Dress professionally. Men should wear a nice suit with a jacket. Be sure your tie matches your shirt nicely. Women should wear a conservative dress or business suit.
On your way to the interview, don't go to 7-11 and order a giant big gulp cup of soda. It would be rather embarrassing to ask your interviewers to stop while you use the lavatory.
Practice the questions before you go to the interview. If you prepare beforehand, the interview questions will seem routine and familiar.
This should go without saying: Be on time. Better yet, be a little early.
The first question at almost every interview will be: "Tell us about yourself." You should already know what you're going to say. Keep your answer reasonably brief. The last question will almost always be, "Do you have any questions for us?" Have a thoughtful question ready to ask.
At the interview, be confident, but not cocky. Smile when you walk in. Greet the people interviewing you with a smile and a nod. Firmly shake the hand of the principal and other interviewers that are within easy reach. When you take your seat, sit up straight with your feet on the floor and your hands in a relaxed position on the desk.
Have a teaching portfolio ready. Your portfolio should contain extra copies of your resume, a copy of your teaching certificate, sample lesson plans, samples of student work, and any other evidence that would suggest your are a qualified candidate for a teaching position. It should be bound in a neat, professional-looking leather binder. Place the portfolio on the table in front of you when you sit down at the interview table. Usually, the people interviewing you will not ask to see your portfolio. They do, however, expect you to have it on-hand. Don't wait for anyone to mention the portfolio. Instead, you should use it as a tool to describe your teaching experiences. For example, if you are asked to describe a lesson that involves teaching writing, you might say, "Yes I can show you... I have a sample of student work that shows how I teach the writing process."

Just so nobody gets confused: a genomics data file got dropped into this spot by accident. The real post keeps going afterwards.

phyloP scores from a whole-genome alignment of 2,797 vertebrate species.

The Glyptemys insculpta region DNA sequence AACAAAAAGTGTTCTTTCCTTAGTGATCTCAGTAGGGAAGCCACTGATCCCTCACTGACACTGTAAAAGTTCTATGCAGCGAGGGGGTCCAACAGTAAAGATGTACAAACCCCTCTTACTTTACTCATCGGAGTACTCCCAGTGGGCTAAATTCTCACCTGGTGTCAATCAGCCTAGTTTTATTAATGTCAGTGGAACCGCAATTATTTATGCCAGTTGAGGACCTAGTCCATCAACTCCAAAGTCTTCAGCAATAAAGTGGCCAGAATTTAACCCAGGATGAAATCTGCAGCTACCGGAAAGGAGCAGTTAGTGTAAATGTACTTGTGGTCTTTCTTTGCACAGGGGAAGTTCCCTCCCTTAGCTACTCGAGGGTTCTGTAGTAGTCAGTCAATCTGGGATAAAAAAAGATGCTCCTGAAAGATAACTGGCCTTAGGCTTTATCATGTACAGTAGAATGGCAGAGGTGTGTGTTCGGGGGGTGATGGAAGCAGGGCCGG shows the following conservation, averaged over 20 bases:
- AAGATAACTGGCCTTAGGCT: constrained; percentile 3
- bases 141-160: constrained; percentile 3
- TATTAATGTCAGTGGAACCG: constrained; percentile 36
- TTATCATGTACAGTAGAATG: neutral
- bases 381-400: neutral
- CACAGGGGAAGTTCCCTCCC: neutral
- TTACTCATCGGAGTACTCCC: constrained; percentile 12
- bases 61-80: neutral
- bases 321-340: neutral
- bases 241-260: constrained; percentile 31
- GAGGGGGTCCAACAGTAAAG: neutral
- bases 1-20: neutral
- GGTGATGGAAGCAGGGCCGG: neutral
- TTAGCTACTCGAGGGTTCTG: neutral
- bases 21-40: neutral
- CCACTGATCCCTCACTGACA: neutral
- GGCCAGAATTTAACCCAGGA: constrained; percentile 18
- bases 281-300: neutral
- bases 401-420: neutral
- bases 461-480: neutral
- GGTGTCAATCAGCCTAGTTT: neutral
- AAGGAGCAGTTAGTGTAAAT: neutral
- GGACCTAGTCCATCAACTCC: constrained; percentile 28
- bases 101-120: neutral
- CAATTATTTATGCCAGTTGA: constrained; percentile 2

Have a sense of humor. Prepare to make some humorous smalltalk when you are greeted. For example, if a principal shakes your hand and ask how you are, it's okay to say, "A nervous wreck!" A whimsical introduction can break the ice. Be sure your sense of humor is clean and appropriate for an interview.
Always be positive. Try not to say, "I don't know." Avoid saying, "I'm not really good at..." Don't say, "That's one of my weak points." Always tell the truth, but you don't want to suggest that you're not a confident, successful, qualified teacher.
Occasionally, an interviewer will say, "Tell us about your weaknesses." If you're presented with such a question, put a positive spin on it and describe how you're improving. Better yet, describe a weakness you used to have and tell how you overcame it. Whatever your weakness is, don't make a big deal over it or dwell on it. Be sure any weakness you have is followed up with an easy solution. You don't want to place emphasis on things you're not good at. Your interviewer isn't looking for someone with significant weaknesses!
Use lots of examples when you answer questions. When they ask how you would do something, tell them how you already have done it. This will make you seem more experienced. For example, if an interviewer asks, "How would you use creative problem-solving in your lessons?" Answer with, "When I was student teaching, I did a great creative problem-solving lesson when..." When you use specific examples, you're convincing the interviewers that you're more than just hypothetical talk.
When you leave the interview, remember to thank everyone for meeting with you. Follow up with a letter, addressed specifically to the principal (or other head interviewer), thanking him or her for the opportunity. Send the letter within the next day or two while you are still fresh in his/her mind.